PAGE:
Knightley: Focus on films, not my figure

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VENICE, Italy -- British actress Keira Knightley has had enough of the media's fixation with her looks, weight and figure, and urged people to focus on her films instead.

In Venice to promote her latest movie "Atonement," the 22-year-old star of the hit "Pirates of the Caribbean" franchise had to field questions about her curves during a news conference this week.

"It's really frustrating, and particularly when you come to Venice film festival with a film that is an intelligent film," she told Reuters in an interview. "It's a thought-provoking film you can have a really good discussion about.

"I think it was just a shame that that had to be brought up then, and the fact that we all knew that it was going to be brought up," she added, referring to the cast and crew of "Atonement" with her at the conference. "We actually had a bet going. I was like 'Come on, how many times either anorexia or something about my body, are going to come up.'"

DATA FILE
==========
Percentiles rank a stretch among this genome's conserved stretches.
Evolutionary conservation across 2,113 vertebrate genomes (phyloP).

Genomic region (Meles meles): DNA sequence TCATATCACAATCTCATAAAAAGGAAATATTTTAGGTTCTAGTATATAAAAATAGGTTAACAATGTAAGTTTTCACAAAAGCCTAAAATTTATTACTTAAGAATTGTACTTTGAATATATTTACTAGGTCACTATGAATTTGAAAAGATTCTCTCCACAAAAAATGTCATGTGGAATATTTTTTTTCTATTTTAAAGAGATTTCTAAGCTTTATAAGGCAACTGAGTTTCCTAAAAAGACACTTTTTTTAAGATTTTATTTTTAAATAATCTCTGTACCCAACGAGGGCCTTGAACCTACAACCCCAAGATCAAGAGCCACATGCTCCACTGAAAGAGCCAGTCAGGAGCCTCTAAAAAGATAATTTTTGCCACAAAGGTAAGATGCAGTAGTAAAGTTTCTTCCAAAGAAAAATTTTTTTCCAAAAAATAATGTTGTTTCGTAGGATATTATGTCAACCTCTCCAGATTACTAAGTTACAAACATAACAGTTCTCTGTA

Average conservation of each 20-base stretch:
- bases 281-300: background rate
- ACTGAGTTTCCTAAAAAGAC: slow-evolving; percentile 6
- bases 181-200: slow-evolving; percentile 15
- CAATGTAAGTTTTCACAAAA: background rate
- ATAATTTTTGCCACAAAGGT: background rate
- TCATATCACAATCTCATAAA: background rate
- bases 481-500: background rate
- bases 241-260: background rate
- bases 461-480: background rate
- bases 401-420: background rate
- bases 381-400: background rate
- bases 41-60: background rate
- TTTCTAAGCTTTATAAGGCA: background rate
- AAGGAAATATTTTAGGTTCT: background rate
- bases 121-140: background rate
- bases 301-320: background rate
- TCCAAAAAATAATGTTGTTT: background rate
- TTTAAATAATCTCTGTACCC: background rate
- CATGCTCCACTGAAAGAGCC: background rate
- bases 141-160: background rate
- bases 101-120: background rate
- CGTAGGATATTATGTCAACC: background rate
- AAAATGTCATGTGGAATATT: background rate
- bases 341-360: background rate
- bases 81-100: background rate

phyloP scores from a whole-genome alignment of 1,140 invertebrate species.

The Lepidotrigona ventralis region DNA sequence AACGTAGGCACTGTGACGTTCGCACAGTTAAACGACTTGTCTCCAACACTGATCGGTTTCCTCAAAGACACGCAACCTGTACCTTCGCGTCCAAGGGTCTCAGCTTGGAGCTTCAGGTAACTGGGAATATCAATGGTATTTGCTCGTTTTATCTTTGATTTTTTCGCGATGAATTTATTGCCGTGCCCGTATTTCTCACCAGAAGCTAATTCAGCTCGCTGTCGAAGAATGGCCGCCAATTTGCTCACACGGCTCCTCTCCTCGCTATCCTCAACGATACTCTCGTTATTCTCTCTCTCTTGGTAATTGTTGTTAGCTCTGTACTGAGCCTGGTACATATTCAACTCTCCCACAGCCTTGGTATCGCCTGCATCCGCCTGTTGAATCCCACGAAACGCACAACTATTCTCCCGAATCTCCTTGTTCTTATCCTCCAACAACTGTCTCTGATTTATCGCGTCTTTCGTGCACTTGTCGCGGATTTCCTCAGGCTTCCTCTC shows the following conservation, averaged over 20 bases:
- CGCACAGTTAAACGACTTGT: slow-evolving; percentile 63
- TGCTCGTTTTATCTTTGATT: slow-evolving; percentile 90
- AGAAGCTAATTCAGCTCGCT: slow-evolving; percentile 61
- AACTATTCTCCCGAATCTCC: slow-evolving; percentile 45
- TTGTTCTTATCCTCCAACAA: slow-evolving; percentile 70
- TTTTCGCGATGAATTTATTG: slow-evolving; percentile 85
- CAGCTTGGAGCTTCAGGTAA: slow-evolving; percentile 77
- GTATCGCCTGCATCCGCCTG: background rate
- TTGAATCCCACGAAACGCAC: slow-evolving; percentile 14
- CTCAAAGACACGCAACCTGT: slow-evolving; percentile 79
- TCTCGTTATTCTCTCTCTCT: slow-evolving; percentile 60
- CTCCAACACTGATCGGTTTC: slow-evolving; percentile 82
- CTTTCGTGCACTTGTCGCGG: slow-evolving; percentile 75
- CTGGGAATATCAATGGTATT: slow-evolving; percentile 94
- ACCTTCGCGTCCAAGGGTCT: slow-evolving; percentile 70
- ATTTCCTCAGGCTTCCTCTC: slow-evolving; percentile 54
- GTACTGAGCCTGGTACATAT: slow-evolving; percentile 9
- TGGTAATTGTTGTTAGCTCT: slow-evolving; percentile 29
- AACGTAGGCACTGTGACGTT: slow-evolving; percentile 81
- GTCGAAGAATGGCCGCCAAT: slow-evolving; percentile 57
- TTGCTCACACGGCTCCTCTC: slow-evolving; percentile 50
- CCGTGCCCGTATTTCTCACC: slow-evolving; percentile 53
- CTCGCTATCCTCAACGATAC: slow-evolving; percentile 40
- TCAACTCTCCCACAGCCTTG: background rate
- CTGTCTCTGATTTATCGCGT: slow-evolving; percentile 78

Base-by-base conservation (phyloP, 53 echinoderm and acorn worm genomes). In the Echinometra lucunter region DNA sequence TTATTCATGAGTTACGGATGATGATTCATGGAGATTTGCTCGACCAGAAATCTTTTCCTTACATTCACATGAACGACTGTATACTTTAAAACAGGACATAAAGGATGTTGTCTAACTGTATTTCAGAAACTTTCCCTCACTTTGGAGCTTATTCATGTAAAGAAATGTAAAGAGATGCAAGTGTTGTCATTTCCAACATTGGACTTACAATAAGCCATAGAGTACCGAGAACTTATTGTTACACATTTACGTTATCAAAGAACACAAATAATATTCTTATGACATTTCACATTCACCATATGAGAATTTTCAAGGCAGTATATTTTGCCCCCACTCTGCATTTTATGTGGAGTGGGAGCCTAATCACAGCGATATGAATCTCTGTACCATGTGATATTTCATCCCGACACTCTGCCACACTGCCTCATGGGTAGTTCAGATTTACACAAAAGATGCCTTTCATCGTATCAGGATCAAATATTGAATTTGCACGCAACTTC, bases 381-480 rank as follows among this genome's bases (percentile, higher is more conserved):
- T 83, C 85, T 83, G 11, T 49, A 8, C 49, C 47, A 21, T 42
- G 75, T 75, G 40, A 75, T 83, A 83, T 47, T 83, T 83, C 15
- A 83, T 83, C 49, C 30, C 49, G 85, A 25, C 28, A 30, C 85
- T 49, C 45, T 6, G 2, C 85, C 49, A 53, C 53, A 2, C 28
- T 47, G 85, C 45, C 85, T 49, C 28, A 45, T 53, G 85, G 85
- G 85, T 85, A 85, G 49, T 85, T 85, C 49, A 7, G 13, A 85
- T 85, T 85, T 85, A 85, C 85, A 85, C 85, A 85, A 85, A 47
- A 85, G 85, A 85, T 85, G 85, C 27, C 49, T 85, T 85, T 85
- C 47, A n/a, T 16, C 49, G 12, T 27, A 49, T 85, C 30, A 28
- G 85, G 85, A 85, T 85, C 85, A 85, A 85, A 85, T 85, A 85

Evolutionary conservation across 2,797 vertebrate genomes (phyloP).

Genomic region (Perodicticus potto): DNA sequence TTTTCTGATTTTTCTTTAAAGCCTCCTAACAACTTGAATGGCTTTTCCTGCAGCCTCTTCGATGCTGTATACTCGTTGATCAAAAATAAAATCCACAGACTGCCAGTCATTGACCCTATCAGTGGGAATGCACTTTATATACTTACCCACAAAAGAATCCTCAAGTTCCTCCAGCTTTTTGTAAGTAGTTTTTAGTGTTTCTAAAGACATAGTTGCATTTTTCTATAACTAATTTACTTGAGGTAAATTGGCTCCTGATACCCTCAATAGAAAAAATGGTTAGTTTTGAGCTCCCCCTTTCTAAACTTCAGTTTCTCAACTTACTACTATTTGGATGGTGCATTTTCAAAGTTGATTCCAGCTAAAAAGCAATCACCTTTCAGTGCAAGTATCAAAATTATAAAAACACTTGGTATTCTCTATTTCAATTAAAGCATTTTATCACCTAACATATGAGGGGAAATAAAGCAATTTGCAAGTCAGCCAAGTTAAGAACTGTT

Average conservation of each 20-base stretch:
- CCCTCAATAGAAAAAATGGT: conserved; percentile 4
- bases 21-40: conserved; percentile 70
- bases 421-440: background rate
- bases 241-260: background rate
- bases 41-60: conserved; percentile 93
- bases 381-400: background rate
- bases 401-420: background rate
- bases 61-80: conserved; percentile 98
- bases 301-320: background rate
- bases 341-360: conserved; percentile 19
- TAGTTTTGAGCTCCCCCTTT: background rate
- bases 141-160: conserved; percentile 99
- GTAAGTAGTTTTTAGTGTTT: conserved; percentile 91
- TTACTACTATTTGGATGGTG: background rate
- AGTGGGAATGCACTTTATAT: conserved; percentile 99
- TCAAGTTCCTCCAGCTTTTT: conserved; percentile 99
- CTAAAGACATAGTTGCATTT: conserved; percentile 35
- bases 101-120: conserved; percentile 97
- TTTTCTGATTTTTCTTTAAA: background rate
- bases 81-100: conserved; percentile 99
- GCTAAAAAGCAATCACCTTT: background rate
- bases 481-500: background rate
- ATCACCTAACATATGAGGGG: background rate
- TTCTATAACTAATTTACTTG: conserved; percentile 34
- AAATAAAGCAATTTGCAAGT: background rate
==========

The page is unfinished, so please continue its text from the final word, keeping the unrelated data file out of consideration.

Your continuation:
Knightley is the subject of constant tabloid press coverage of whether she is anorexic, what example she sets girls and young women and who she is linked with romantically.

"I think what I want to keep it about is the work, that's all I'm interested in, and when you've got a project like this I think it's a shame to take it away from that."

The actress, nominated for an Oscar in the 2005 film "Pride and Prejudice", has won early critical praise for her portrayal of Cecilia Tallis in "Atonement", a film directed by Joe Wright and based on Ian McEwan's acclaimed novel.

Knightley said she was "really proud" of "Atonement," her second collaboration with Wright after "Pride and Prejudice."

But she said she is highly critical of her own work and finds it difficult watching herself on the big screen.

"I'm my worst critic," she said. "If you really want me to cut my part to pieces, I absolutely can and I don't want to get to a day when I can't."

She said that one of the attractions of playing Cecilia was Wright's decision to use speech patterns and acting styles similar to those in the 1930s and 1940s, the period in which most of the narrative is set.

"I think the '30s and '40s, (it is a) speech pattern that we've pretty much lost now," she said. "It sort of reached the pinnacle of 'stiff-upper-lip-ness', and people very rarely do it in these films, people are very frightened of it."
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